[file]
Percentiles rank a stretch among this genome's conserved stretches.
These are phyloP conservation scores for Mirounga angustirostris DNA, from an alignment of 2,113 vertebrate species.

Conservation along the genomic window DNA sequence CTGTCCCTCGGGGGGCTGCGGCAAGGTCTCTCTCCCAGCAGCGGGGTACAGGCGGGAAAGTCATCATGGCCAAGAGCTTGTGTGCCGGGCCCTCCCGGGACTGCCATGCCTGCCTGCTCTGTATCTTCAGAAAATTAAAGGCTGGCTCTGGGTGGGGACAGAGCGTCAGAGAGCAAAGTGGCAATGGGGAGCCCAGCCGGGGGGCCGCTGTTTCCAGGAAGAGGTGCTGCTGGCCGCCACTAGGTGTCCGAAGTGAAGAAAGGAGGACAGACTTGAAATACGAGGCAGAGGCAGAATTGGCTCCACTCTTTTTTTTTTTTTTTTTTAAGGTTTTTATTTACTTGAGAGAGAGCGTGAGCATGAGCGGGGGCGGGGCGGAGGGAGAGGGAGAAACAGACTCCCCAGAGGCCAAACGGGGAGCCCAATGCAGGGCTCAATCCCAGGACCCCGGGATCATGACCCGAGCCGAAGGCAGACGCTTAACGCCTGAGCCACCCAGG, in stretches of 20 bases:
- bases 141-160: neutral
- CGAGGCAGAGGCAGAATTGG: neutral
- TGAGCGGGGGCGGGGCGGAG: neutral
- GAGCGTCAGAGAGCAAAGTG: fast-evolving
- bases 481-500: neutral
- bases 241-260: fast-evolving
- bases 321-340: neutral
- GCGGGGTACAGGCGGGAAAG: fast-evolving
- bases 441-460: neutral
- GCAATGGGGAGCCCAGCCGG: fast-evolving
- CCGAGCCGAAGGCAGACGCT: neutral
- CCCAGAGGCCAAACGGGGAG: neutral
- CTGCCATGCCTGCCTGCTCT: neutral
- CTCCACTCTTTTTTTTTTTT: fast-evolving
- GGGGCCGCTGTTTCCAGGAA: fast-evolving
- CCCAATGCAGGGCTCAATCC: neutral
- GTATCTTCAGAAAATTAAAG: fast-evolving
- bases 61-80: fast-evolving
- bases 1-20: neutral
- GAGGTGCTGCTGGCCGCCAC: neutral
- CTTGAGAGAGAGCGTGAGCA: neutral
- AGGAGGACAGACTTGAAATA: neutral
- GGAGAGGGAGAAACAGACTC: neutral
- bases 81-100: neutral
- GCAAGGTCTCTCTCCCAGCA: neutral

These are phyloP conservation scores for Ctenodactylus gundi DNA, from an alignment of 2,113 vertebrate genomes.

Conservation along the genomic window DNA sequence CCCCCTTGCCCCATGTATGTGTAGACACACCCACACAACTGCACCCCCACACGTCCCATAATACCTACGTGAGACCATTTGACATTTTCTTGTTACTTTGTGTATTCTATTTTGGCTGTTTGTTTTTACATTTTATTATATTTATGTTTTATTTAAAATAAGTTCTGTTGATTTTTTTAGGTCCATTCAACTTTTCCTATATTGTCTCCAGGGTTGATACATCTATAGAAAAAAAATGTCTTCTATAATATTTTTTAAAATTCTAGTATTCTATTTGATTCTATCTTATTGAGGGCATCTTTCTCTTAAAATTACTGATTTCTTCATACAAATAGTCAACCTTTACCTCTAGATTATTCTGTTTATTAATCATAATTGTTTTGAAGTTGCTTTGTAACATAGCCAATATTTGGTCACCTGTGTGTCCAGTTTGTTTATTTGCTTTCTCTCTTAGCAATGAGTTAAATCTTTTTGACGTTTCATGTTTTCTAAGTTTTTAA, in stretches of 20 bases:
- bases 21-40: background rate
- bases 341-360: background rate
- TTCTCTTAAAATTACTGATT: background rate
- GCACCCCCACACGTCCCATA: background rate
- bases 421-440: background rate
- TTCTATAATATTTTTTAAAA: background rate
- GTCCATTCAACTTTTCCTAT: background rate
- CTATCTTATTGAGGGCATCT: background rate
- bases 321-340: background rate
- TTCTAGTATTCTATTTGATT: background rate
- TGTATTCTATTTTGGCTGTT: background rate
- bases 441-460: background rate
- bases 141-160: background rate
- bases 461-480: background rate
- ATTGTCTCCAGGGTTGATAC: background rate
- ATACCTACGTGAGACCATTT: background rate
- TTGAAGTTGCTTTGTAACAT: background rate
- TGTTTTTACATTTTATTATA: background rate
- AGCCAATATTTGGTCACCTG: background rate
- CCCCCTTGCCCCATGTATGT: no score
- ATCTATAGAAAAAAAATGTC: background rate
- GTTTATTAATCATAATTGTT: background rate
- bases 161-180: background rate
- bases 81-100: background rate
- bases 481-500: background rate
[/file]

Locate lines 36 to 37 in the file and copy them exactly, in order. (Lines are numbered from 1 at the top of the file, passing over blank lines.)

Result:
- TTCTATAATATTTTTTAAAA: background rate
- GTCCATTCAACTTTTCCTAT: background rate